Sometimes travel isn’t an option, and sometimes neither is travel insurance. If you are planning a trip, it is just as important to know what travel insurance won’t cover as it is to know what it will.
While every travel insurance provider and policy is different, there are a few general exclusions to look out for. Travel insurance probably won’t cover you if…
Most companies specifically exempt paying for claims that arise as a result of war, invasion, hostilities (declared or not), rebellion, revolution, etc. If political tensions are coming to a head between nations, it is usually a good idea to remove yourself from the situation. Not only will your travel insurance policy not cover any damages, but you could be caught in a life-threatening situation. Simply put, do not holiday in war-torn nations.
Nuclear energy and contamination can exempt you from a claims settlement. Many insurance providers find radiation a difficult culprit to pinpoint. If you believe nuclear radiation (either direct or indirect) has harmed your belongings, you may be out of luck. Often times it is larger, more industrial countries–such as the USA, Russia, Brazil, China and India–that have operating nuclear reactors (Australia, on the other hand, does not have any operating nuclear reactors).
Bringing something back home that you shouldn’t be? Don’t be surprised if your travel insurance company has little sympathy. Most (if not all) travel insurance providers will refuse to pay for items seized by customs. According to the Australian Customs and Border Protection Service, prohibited and restricted items for entry to Australia include:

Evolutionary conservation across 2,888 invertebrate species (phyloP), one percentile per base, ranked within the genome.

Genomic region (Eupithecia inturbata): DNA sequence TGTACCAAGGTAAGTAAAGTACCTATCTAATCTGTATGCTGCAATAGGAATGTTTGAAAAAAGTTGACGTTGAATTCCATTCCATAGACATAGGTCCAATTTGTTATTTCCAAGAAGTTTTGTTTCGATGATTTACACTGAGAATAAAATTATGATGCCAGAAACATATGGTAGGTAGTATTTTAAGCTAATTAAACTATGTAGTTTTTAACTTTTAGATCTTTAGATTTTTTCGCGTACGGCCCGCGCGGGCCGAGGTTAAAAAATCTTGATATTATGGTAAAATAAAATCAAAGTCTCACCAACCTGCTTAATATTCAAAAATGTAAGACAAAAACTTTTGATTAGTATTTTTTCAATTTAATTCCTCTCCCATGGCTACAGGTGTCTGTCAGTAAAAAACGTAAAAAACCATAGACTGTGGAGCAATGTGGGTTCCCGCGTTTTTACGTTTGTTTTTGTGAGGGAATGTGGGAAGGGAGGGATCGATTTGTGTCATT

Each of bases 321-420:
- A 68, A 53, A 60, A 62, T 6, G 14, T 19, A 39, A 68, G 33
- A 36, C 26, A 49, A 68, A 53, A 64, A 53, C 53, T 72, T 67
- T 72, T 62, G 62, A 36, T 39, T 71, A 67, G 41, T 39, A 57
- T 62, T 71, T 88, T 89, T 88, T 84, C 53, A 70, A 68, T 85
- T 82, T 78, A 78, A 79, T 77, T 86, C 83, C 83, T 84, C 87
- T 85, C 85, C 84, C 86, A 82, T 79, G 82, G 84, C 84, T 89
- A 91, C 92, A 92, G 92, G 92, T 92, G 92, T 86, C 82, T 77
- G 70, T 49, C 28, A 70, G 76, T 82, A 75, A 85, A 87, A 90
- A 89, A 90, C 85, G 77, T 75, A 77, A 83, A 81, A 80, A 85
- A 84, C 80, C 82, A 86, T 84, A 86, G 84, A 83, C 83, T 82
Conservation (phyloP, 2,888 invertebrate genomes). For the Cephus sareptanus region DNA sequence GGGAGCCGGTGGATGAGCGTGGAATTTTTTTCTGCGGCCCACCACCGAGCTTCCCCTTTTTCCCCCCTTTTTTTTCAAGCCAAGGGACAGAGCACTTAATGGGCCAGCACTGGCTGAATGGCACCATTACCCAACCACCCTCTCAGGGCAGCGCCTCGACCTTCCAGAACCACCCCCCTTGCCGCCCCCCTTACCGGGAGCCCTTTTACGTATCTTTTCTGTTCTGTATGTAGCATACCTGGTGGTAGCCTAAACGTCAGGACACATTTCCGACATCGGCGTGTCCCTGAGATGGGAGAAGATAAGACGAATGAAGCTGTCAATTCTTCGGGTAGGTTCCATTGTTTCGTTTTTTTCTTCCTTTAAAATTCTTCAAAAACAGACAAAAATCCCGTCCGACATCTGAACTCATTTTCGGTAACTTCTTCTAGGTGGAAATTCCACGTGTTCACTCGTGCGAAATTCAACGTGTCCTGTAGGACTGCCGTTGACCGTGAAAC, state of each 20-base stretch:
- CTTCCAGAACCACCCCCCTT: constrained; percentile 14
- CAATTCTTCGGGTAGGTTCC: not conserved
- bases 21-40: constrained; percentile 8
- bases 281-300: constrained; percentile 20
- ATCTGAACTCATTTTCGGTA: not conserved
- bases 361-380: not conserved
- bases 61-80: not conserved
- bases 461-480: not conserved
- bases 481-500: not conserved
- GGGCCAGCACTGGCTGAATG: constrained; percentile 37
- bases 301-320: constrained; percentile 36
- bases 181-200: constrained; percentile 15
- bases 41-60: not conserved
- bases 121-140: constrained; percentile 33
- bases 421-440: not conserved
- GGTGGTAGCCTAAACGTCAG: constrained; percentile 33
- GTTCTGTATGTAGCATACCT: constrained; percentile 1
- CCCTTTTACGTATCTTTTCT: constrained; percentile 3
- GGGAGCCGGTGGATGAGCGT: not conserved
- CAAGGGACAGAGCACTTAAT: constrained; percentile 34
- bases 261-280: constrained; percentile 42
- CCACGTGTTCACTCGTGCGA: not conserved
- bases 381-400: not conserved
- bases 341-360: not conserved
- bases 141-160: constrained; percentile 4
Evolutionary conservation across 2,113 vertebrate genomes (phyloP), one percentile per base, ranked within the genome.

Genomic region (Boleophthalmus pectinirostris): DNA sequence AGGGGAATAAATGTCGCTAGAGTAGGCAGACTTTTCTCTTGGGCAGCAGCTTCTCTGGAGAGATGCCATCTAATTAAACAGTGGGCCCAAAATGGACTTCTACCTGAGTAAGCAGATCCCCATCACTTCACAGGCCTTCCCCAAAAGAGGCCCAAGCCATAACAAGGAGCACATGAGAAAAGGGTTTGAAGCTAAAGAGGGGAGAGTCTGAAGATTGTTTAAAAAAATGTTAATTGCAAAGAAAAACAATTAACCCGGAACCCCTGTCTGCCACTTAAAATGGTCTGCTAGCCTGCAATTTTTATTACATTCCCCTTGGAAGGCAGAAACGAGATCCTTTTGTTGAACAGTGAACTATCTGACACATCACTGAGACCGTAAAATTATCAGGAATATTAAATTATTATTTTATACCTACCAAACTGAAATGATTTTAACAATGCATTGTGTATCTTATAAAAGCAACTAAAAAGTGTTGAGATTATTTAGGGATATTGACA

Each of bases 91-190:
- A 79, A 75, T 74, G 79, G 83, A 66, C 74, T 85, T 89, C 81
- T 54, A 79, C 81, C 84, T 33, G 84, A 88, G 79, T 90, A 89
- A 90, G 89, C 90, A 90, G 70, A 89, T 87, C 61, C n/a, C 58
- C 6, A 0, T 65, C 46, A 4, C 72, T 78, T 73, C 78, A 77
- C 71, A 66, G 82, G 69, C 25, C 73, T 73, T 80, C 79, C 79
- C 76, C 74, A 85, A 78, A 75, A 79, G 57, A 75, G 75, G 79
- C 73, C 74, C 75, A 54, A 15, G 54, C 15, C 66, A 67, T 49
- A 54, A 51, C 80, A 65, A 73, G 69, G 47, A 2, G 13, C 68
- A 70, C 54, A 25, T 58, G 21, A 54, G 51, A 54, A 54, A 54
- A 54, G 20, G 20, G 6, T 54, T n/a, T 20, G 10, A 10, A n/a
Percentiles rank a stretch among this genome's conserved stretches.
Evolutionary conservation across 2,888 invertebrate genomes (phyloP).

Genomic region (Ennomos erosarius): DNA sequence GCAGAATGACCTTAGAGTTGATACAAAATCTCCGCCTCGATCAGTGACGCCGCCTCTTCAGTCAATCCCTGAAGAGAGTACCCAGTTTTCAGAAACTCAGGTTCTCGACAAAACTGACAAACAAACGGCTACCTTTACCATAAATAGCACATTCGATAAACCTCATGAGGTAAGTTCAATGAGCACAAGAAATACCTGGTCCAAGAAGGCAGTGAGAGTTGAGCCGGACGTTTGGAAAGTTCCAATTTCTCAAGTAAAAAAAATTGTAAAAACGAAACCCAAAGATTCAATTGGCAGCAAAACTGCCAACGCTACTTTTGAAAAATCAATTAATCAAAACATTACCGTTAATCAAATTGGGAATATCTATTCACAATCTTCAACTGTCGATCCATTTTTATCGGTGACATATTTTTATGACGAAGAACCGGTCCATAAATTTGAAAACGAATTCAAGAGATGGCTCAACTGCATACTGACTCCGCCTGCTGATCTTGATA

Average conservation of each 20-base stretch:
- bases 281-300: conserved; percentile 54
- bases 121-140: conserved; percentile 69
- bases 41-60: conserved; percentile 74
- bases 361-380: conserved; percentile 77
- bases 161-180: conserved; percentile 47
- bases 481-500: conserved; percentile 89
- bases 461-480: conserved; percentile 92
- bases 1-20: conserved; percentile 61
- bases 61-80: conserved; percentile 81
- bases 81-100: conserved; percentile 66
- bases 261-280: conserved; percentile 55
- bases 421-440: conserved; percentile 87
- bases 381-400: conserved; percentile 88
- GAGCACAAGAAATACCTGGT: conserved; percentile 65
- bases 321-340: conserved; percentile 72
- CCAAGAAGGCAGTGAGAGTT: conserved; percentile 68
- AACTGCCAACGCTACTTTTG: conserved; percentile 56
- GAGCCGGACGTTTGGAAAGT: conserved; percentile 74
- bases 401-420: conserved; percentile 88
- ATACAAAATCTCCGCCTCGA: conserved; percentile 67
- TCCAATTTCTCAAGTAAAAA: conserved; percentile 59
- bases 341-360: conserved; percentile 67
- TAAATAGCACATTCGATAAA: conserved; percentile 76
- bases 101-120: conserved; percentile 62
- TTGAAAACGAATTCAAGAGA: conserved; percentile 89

Perhaps the most-often overlooked travel cover clause is the reasonable care exclusion. The system of travel insurance works on the presumption that customers have common sense. Common sense tells us that leaving a bag unprotected in an airport terminal is a bad idea. Common sense tells us that eating seafood gumbo with a shellfish allergy is a bad idea. Common sense tells us that getting drunk and swimming in the ocean is a bad idea. Travel insurance companies often cannot account for lapses in judgement, rather they provide coverage for when the truly unexpected happens. If you violate the common sense contract, don’t be surprised to see a travel insurance representative cite reasonable care when denying your claim.
No matter which travel insurance policy you purchase or what company you go with, make sure to read the product disclosure statement for each individual product—and, be sure to specifically zero-in on the ‘Exclusions’ portion. Be informed with your purchase and only buy the cover you need.
Image courtesy of Flickr user MsSaraKelly; cropped from original